Use this URL to cite or link to this record in EThOS: http://ethos.bl.uk/OrderDetails.do?uin=uk.bl.ethos.641265
Title: Some legal issues of utility privatisation and regulation
Author: Balogh, Joseph
Awarding Body: University of Edinburgh
Current Institution: University of Edinburgh
Date of Award: 1998
Availability of Full Text:
Access from EThOS:
Full text unavailable from EThOS. Please try the link below.
Access from Institution:
Abstract:
1. So far as the utilities sector is concerned, privatisation is NOT the antithesis of nationalisation: the state does not withdraw from the provision of telecommunication, electricity, gas and water services after privatisation. The Secretary of State is a key decision-maker and seems to interfere with the running of utility companies. 2. The main forms of government interference post-privatisation are: i. regulation, ii. residual government stakes, iii. Golden shares, iv. Government Appointed Directors and v. liberalisation of utility services. 3. Privatisation legalisation provides that disappointed utilities or their customers may apply for judicial review. The thesis will argue that judicial review is NOT the best dispute resolution technique in Britain: as a main rule judges do not intend to be involved in the regulatory game. 4. It is an open question how the overall success of a privatisation project shall be assessed. There are a number of transactions which do not live up to expectations. The thesis will consider some of them and will try to explore what alternative privatisation techniques would have been available. 5. The English and Welsh electricity sector has been reorganized five years after the initial disposals: ten regional electricity companies have been taken over. The thesis will analyse the "Big REC Race" in detail. 6. Utility privatisation in Central and Eastern Europe will be on the agenda in the near future. The thesis will discuss the sale of the Hungarian gas distribution companies - the main question here will be how utility privatisation may be transplanted to Central and Eastern Europe. This part of the thesis will make a number of comparative points.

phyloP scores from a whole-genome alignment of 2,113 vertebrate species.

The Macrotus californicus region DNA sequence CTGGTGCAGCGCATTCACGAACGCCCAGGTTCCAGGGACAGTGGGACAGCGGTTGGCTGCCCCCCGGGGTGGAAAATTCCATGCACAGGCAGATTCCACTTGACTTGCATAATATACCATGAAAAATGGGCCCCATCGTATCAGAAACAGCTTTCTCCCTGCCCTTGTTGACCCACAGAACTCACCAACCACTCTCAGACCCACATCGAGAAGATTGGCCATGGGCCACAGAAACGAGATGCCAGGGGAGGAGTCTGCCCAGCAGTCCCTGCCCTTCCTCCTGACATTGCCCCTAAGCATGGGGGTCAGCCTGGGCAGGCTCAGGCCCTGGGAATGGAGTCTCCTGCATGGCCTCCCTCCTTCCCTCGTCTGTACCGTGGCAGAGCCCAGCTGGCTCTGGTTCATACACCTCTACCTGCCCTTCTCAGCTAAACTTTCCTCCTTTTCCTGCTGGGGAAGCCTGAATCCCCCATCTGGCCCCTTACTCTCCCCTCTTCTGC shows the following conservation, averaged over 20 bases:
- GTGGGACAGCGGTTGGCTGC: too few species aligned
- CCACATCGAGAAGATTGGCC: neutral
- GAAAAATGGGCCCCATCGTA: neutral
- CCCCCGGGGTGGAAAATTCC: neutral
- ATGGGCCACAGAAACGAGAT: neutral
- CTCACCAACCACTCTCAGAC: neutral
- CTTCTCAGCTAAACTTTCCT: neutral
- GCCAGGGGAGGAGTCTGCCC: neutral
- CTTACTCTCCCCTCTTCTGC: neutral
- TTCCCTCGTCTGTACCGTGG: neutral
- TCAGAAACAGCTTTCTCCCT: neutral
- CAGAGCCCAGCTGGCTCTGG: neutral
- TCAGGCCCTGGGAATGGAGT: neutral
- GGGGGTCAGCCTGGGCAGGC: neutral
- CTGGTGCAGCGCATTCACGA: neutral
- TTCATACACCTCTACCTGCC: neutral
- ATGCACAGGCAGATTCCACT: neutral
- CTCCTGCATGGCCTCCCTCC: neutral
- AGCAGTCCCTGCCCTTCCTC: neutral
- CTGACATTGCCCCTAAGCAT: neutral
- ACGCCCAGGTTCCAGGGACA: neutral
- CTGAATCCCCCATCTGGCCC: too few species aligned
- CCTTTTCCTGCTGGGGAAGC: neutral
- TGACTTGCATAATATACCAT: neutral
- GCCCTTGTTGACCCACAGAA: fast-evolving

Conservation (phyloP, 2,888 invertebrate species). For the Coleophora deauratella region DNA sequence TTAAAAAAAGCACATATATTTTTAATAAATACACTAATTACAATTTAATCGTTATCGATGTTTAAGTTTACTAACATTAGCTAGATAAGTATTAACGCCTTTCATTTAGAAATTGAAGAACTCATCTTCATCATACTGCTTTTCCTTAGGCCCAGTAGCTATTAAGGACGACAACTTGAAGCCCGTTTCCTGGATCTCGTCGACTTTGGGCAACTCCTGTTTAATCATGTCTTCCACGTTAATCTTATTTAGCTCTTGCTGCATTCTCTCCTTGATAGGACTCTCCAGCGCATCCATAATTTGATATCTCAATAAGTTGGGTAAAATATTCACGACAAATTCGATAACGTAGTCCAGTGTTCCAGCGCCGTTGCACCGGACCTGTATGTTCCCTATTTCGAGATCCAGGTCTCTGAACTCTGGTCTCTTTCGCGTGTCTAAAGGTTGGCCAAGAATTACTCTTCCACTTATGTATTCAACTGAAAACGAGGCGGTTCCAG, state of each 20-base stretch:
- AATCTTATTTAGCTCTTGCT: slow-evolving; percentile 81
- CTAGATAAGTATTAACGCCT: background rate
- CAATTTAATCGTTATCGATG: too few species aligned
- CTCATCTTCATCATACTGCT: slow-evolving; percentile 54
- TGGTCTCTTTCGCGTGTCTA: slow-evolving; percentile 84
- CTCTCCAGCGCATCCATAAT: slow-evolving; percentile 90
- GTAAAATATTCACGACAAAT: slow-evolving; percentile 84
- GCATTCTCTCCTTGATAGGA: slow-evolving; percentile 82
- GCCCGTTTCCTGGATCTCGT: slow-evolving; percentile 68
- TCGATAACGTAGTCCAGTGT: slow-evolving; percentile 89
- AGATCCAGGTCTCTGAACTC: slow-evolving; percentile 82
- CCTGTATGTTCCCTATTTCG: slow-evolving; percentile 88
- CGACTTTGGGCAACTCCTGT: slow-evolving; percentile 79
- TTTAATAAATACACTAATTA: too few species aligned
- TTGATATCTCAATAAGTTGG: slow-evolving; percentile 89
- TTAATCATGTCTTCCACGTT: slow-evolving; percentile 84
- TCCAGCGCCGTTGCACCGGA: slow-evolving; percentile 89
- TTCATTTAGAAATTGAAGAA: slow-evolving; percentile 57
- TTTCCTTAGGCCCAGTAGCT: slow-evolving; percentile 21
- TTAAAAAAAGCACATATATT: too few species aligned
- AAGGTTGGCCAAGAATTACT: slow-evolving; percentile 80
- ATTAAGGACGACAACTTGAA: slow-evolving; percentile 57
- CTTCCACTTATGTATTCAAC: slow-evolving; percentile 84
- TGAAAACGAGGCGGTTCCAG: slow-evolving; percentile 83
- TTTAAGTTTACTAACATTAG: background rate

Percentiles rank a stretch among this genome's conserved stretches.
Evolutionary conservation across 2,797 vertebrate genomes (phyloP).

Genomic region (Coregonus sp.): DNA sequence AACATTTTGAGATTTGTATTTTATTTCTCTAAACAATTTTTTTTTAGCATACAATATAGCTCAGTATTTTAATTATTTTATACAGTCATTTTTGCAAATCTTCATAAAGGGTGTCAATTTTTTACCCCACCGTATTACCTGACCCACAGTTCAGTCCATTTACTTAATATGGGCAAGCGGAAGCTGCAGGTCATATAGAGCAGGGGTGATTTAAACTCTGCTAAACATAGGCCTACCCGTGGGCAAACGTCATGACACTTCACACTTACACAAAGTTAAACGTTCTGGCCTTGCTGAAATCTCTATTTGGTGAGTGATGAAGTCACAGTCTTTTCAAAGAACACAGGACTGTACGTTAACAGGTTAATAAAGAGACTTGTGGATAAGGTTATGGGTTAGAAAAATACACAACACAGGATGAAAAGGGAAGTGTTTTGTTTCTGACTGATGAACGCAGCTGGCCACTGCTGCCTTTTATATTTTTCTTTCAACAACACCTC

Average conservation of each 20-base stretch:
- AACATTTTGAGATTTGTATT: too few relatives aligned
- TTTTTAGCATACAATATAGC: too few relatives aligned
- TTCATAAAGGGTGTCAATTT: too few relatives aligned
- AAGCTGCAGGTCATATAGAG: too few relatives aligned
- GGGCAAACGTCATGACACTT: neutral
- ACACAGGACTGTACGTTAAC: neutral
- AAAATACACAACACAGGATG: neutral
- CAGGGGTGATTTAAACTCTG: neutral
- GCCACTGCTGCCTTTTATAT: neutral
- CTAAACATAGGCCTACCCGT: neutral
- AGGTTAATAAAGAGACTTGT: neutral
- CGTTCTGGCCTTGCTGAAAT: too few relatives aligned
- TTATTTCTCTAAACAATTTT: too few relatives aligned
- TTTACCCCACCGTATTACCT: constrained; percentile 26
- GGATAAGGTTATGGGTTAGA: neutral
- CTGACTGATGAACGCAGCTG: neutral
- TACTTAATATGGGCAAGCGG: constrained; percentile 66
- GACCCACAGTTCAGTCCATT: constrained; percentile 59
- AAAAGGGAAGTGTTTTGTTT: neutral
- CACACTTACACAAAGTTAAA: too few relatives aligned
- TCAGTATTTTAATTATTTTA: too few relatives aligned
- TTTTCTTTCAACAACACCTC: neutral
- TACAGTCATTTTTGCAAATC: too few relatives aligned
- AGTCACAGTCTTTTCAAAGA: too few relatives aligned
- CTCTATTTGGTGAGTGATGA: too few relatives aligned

Supervisor: Not available Sponsor: Not available
Qualification Name: Thesis (Ph.D.) Qualification Level: Doctoral
EThOS ID: uk.bl.ethos.641265  DOI: Not available
Share: